Paris: Lebanon to Try Swaying Opponents of Libya No-Fly Zone
The U.N. Security Council on Monday held talks on Libya, as France said it hoped that Arab League support for a no-fly zone would be a "game-changer" in securing international action.
As he entered the talks, French envoy to the Security Council Gerard Araud said Lebanon -- as the current Arab representative on the Security Council -- would also be working to sway opponents of a no-fly zone, led by China and Russia.
With Moammar Gadhafi's forces making new ground against opposition rebels, the 15-nation council heard a briefing from a top U.N. official on the Libya conflict and was to have broad talks about a no-fly zone, diplomats said.
The Arab League on Saturday called for a no-fly zone but the international debate on military measures has been clouded by the African Union's opposition to "military intervention."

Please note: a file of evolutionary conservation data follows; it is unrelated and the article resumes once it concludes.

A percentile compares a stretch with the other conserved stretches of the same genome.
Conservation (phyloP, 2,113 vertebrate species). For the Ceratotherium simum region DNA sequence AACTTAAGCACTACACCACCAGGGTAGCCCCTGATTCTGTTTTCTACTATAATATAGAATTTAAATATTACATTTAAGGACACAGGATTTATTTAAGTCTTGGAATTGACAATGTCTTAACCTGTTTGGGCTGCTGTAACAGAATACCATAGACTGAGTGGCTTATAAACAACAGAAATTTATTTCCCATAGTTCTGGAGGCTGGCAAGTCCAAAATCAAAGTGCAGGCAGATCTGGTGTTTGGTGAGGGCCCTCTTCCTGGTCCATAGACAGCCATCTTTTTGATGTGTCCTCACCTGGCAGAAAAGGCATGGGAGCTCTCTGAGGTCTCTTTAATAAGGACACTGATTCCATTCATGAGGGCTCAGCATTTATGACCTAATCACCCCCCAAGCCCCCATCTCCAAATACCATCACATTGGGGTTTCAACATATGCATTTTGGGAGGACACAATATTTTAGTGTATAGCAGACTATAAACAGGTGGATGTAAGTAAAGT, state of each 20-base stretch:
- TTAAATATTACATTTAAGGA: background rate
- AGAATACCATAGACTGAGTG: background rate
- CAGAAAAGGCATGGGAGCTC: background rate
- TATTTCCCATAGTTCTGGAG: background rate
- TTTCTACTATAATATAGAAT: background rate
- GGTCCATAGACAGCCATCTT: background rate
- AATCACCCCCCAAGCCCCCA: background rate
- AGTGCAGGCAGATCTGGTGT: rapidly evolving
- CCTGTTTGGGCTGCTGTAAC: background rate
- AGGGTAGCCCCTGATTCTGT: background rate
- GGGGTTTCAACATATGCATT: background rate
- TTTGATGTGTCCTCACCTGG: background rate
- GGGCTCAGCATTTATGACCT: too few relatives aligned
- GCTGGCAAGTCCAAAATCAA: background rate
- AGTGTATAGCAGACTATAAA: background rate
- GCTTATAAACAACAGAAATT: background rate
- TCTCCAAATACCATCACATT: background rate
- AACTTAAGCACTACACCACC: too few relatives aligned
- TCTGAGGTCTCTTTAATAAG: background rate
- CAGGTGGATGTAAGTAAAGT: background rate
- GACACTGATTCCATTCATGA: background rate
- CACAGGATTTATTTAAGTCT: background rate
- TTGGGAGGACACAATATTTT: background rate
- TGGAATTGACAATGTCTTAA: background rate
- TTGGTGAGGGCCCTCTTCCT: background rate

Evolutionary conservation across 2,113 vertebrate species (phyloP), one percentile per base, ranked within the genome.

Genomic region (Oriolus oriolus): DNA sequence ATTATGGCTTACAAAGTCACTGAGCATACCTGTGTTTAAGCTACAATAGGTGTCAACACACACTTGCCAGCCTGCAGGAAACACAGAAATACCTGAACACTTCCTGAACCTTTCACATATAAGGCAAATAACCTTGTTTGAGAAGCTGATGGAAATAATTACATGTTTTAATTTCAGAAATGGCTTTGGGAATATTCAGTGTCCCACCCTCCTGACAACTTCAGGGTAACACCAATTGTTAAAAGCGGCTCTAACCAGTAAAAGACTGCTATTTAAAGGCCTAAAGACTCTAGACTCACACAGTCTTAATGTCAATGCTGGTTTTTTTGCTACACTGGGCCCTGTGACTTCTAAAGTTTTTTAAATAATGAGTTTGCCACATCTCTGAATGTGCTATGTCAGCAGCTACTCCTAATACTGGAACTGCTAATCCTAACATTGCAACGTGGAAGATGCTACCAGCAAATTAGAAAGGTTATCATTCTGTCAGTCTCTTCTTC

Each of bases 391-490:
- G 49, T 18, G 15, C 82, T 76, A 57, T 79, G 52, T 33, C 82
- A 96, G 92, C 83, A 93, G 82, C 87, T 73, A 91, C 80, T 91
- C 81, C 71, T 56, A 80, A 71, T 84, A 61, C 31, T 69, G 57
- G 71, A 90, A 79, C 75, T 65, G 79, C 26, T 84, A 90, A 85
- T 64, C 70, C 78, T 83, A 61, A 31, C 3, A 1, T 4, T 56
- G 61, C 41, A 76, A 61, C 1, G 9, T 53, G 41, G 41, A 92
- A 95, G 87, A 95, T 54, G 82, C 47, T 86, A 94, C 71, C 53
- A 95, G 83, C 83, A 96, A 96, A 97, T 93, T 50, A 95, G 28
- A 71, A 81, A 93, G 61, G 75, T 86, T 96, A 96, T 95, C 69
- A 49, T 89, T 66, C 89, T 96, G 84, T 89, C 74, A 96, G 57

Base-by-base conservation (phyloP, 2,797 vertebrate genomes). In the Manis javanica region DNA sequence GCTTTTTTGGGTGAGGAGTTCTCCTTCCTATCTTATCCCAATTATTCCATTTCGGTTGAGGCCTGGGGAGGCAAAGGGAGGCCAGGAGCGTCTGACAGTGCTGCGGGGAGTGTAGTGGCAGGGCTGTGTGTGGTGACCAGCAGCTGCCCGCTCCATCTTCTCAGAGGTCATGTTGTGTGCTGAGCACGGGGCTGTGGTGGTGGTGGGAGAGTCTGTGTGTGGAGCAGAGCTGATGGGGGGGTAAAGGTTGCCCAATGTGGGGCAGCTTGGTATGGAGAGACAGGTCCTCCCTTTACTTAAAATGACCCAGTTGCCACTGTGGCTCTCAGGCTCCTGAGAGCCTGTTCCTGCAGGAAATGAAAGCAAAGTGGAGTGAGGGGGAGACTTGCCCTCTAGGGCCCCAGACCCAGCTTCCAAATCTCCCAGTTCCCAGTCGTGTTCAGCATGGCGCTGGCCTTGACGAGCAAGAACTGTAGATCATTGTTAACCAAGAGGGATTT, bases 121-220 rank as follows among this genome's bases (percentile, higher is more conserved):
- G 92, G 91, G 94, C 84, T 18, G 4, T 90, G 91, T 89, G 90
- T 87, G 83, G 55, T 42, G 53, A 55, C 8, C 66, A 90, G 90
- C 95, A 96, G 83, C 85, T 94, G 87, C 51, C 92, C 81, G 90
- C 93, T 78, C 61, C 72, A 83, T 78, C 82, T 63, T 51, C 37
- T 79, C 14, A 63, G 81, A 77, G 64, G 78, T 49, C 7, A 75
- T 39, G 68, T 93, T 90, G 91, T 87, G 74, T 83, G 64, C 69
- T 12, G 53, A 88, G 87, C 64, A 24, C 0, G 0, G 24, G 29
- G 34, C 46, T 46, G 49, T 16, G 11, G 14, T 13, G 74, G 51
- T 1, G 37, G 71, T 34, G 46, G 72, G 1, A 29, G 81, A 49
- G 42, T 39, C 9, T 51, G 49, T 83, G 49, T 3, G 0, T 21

Lebanese Ambassador Nawwaf Salam said that he circulated the Arab League's weekend communique to the rest of the council's 15 members by e-mail.
"France and the UK, we have been in favor of a no-fly zone for some time so now that there is this Arab League statement we do hope that it is a game-changer for the other members of the council," the French envoy said.
He said France wanted to be able to start formal talks on a resolution later this week.
The United States remains cautious about no-fly zones and Germany has indicated it would rather intensify political and economic sanctions first.
The Security Council ordered a travel ban and asset freeze against Gadhafi and members of his regime on February 26. It also ordered an arms embargo against Libya and a crimes against humanity investigation into the Libyan leader's crackdown against opposition protests.